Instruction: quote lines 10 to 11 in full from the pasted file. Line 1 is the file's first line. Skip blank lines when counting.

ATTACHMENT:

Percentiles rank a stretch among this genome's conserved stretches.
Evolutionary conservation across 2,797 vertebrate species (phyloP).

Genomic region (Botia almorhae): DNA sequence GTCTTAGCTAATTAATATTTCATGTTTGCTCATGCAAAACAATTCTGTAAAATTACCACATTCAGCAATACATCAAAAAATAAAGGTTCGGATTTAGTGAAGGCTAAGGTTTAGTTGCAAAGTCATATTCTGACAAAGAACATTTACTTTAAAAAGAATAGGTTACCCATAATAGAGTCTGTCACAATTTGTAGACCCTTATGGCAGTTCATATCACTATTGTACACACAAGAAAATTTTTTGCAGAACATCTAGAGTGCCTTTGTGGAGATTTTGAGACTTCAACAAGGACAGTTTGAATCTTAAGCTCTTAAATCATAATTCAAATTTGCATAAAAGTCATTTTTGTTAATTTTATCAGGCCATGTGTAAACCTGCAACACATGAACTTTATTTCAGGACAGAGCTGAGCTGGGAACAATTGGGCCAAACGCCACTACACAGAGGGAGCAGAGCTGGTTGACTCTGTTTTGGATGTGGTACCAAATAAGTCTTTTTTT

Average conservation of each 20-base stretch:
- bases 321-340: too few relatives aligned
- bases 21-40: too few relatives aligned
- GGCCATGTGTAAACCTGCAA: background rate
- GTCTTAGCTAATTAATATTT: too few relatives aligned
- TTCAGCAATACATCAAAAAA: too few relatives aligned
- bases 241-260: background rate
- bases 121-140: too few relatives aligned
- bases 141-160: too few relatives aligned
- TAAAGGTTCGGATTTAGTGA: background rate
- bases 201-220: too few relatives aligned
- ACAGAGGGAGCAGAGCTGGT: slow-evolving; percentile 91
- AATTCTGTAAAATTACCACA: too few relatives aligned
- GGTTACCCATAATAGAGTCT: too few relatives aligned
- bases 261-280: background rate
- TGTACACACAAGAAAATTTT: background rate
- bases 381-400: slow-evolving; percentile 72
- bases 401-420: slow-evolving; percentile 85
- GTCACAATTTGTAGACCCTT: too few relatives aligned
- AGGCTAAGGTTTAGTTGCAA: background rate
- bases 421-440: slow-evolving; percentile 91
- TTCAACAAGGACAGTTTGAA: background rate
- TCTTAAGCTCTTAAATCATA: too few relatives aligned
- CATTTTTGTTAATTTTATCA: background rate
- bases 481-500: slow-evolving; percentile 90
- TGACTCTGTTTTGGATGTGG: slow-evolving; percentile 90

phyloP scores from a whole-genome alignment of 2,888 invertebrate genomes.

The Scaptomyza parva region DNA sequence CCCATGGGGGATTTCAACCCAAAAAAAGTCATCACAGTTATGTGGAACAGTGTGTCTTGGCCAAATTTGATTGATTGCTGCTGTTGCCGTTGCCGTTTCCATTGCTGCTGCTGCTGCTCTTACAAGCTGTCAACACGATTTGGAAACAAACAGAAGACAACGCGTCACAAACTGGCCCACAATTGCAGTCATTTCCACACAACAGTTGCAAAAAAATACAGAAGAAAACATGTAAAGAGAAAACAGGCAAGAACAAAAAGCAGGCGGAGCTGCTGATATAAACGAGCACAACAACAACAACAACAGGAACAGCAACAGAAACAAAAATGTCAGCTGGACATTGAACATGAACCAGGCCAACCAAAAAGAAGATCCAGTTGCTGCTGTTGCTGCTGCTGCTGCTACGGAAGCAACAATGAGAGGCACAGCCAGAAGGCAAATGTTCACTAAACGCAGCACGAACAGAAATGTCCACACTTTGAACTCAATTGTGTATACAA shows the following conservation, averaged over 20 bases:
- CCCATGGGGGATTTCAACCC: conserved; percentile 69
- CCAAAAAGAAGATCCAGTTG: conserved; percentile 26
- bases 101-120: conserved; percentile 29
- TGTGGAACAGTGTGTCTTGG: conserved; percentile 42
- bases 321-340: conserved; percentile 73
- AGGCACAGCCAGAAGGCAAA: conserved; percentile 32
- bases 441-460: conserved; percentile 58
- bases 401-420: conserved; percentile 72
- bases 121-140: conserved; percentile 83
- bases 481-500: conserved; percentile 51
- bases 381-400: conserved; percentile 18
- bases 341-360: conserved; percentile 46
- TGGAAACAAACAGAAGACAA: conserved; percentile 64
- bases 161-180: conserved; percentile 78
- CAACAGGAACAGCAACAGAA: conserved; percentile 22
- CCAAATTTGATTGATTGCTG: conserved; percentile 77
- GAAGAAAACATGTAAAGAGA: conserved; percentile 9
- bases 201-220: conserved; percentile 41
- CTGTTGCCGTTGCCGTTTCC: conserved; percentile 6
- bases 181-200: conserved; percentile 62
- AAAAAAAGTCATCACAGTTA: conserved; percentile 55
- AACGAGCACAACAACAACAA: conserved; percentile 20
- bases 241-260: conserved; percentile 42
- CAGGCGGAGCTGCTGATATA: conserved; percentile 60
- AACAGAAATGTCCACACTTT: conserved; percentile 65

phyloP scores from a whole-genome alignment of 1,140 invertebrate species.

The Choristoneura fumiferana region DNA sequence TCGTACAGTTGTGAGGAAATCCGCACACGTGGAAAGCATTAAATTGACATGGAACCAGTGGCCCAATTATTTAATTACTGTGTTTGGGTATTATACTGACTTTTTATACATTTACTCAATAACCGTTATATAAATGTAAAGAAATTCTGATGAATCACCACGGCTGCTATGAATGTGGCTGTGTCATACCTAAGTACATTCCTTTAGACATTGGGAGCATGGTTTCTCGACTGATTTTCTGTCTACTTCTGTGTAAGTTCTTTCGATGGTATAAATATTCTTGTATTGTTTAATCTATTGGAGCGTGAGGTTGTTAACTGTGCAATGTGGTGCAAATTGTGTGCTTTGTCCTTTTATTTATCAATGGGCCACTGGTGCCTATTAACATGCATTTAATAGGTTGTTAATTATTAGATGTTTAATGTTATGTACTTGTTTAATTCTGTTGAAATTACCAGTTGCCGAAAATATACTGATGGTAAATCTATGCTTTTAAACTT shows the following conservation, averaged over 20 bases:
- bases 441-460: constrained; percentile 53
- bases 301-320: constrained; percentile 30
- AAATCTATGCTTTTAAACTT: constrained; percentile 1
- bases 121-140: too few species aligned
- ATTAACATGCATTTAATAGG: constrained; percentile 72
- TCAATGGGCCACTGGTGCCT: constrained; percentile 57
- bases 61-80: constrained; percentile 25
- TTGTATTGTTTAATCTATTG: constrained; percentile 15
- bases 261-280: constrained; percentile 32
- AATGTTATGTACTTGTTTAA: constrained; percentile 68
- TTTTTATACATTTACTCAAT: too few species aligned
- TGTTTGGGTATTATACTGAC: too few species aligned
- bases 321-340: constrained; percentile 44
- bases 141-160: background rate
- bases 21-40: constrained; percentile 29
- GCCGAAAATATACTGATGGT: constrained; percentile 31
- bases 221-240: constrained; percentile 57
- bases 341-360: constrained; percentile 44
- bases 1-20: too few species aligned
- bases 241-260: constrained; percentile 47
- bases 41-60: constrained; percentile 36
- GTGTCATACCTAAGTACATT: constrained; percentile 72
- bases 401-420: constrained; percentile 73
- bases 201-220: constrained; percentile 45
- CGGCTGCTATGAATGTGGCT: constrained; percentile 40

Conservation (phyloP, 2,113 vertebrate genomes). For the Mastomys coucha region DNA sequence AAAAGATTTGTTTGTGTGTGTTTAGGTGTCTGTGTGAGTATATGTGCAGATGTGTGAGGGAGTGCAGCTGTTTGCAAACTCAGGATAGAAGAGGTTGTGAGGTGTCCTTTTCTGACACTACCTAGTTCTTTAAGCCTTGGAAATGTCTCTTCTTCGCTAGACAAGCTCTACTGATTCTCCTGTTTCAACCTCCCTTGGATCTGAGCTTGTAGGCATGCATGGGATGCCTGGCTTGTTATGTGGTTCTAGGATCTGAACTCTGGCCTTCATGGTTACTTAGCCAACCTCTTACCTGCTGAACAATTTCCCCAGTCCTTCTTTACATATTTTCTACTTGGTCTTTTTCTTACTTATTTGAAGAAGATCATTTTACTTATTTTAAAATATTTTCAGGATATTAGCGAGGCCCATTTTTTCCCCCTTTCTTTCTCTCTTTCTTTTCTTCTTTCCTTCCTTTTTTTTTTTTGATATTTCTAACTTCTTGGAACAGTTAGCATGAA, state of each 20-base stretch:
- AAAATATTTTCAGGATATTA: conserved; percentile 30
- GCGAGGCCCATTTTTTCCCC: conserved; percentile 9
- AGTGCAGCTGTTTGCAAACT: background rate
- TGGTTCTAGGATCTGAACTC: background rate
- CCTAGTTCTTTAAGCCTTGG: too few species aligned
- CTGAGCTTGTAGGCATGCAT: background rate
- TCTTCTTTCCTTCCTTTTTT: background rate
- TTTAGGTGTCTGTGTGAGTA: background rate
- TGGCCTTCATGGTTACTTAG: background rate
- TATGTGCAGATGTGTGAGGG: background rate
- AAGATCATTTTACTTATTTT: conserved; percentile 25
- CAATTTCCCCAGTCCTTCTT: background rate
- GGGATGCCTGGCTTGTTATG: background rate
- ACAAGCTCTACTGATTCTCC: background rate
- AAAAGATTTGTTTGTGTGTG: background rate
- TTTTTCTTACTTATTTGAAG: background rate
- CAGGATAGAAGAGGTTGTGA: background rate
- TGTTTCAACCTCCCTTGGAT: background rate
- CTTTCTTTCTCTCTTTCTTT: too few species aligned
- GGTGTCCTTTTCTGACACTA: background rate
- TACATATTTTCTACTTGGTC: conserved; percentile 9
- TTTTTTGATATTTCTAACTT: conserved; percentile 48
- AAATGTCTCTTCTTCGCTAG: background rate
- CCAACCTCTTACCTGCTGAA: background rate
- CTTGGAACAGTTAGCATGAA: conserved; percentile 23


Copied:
- bases 241-260: background rate
- bases 121-140: too few relatives aligned